Wednesday, July 29, 2009

Book Review: A Taste of Heaven

If a historical study of culinary delights and delectable cuisine could be done a very convincing argument might be had that those delectable delights rest upon the backs of monks and nuns. A Taste of Heaven: A guide to the Good and Drink Made by Monks and Nuns by Madeline Scherb, though part cook book, travel guide – as the inside cover promotes – contains bits of history of various foods and the monkish developments to those foods over the centuries.

My favorite parts of the book, included the sections where the author gives a brief history of the various abbeys from where she draws her recipes and food, which often included a little gems on the abbey’s spirituality and daily routine. I say this mostly because I am a theology teacher who sometimes teaches church history, so this was a nice easy readable book, which I hope to share some parts with my students.

Each recipe highlights one of the Abbey’s signature food. So if the Abbey is known for it’s beer, as is the case with Saint Benedict Abbey and many other monasteries in Europe, then the recipe will be Creamy Beer Soup, which includes Achel, the beer brewed by the monks at St. Ben’s near Achel, Belgium. Likewise if the Abbey is known for its cheese, as is the case with Postel Abbey in Mol, Belgium, then the recipe will include that Postel Cheese; in this case, the recipe was a Flamiche, which is a Belgiam quiche. No worries, the book also highlights several Abbeys in the United States, including Gethsemmani and the cheese for which they are known.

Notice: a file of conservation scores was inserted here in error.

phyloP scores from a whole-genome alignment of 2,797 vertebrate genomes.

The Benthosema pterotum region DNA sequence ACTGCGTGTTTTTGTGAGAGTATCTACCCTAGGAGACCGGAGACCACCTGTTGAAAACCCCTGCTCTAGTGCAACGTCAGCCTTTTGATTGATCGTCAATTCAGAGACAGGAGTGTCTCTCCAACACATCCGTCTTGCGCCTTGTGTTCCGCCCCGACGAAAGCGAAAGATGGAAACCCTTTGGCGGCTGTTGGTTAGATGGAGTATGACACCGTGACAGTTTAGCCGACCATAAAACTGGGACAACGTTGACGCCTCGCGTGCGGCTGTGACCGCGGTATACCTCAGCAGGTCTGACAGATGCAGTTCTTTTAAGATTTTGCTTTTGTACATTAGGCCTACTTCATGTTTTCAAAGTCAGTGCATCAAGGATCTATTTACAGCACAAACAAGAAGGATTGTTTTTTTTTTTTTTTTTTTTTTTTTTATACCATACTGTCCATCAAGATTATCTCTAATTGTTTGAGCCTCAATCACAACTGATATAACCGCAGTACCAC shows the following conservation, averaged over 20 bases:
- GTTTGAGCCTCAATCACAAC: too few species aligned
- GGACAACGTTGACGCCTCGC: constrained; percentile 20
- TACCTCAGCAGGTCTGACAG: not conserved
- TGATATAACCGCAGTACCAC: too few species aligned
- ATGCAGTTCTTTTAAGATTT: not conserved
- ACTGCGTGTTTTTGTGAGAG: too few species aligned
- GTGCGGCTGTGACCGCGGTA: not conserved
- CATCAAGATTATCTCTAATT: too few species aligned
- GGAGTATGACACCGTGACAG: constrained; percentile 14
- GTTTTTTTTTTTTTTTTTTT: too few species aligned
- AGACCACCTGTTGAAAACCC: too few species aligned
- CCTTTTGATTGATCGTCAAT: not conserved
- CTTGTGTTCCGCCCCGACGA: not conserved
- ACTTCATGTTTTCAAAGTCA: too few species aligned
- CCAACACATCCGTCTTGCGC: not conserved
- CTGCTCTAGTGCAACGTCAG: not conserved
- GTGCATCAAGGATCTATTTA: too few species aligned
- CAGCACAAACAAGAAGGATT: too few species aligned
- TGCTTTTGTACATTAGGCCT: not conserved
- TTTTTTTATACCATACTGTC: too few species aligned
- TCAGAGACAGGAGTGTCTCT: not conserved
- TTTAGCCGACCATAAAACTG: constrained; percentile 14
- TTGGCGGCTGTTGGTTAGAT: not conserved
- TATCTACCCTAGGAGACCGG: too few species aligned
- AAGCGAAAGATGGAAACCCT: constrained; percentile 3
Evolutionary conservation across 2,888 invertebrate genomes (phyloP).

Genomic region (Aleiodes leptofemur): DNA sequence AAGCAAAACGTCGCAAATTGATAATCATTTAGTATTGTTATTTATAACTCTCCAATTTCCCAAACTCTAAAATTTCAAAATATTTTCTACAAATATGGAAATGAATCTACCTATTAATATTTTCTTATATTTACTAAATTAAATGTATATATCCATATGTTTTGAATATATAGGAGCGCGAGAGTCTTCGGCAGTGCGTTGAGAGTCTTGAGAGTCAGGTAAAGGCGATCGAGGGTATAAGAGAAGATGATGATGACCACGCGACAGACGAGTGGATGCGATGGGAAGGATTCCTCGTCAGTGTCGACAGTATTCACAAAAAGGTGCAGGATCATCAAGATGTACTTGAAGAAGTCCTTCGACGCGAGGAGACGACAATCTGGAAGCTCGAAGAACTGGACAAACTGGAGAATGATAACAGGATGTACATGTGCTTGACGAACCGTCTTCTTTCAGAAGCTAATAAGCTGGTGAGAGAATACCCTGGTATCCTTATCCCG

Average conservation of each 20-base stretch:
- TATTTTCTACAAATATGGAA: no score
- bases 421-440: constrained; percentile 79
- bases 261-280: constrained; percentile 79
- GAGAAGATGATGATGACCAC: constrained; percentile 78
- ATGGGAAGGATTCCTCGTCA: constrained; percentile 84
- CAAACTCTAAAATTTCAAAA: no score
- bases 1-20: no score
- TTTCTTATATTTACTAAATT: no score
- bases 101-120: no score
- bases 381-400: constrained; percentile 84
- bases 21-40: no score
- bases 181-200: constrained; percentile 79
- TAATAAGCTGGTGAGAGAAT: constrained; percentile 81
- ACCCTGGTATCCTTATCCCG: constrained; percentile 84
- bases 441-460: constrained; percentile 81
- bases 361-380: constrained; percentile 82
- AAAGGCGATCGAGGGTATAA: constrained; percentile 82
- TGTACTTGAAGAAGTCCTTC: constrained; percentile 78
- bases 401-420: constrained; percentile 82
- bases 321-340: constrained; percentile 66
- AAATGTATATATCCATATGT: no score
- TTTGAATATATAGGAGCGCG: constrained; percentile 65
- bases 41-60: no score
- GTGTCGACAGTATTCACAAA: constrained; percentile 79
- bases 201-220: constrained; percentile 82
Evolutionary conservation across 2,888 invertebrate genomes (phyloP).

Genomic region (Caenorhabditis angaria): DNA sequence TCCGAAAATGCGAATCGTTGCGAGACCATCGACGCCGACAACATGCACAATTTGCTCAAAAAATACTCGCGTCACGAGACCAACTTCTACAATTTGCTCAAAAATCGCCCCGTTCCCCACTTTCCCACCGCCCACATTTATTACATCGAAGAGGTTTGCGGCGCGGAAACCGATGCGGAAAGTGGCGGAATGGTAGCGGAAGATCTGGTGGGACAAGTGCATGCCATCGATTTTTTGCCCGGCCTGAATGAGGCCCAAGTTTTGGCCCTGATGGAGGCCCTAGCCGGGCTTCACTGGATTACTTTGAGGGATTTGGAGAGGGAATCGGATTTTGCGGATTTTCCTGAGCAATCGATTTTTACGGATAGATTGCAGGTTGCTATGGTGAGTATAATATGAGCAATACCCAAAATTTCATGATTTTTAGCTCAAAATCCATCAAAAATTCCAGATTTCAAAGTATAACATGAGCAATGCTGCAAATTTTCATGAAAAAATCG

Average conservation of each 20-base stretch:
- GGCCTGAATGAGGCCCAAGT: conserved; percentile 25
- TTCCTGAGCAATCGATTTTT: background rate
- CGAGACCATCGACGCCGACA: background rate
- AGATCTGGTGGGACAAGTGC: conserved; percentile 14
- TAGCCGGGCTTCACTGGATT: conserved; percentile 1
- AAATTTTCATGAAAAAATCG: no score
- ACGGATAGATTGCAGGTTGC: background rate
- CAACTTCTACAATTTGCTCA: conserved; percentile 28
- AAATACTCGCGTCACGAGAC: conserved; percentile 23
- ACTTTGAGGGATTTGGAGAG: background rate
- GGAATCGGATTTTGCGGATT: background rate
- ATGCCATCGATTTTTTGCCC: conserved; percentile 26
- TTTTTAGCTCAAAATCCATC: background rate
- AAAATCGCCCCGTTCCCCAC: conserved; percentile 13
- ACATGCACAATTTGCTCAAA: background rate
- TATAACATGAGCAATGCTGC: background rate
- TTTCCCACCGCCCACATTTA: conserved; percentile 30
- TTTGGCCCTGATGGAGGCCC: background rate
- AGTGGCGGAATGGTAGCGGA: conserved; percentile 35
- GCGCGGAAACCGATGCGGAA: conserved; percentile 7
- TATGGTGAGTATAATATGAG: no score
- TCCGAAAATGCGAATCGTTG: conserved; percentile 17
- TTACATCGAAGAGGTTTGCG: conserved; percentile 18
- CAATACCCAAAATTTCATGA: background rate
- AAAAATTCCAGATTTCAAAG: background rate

Practical advice about eating and tasting this monastery food is also found in the book. How to enjoy a Trappist brew is just one of those sections, and the author, who calls on the expert beer advice of Tim Webb, describes a pour that is equally important to the enjoyment of the Trappist beer that rivals the pour of Guinness. Also, when tasting cheese she writes, it is best to “start with the mildest and work up to the strongest.”

Not devoid of spirituality, Madeline Scherb invites her readers to make the journey to some of these abbeys and not only enjoy the food but also emulate the daily life of the monks and nuns while on the grounds of the Abbey. Make a pilgrimage, “Do consider a retreat even if you’re not Catholic; monasteries welcome guests of all faiths” she writes in the section titled “Monastery Etiquette” where other practical advice is given to the unfamiliar monastery visitor such as:
  • “Do bring cash or a check to pay for your room, because many guest houses don’t accept credit cards.”
  • “Don’t be afraid to leave family and friends behind; the best retreats are spent in solitude and silence.”
  • “Don’t be nervous about attending prayers for the first time”
  • “Do feel free to attend prayers. (It’s polite to do so before meals.)”
  • “Do bring flip-flops for the shower.”
Is it a must read? Well if you like cooking and trying new recipes the book is certainly worth reading as there are a variety of recipes of a variety of complexities from the simple only needing a few ingredients to the more complex that requires at least a working knowledge of the kitchen. Personally, I’m waiting for a nice cold rainy day to try the Creamy Beer Soup.

Though she was silent about Affligem, my faviorite Belgium Abbey Ale, she covered a nice selection of foods that can be found in the US via certain national specialty stores, online, and Whole Foods. There is even a "shopping guide" that ends the book so you can be certain on where to find the specific food for which you are needing.


Brian Murphy said...

Very interesting - I will have to buy the book. I go on retreat once a year to St. Joseph's Abbey in Mass. I believe there are some Trappist nuns in the same area who make candy.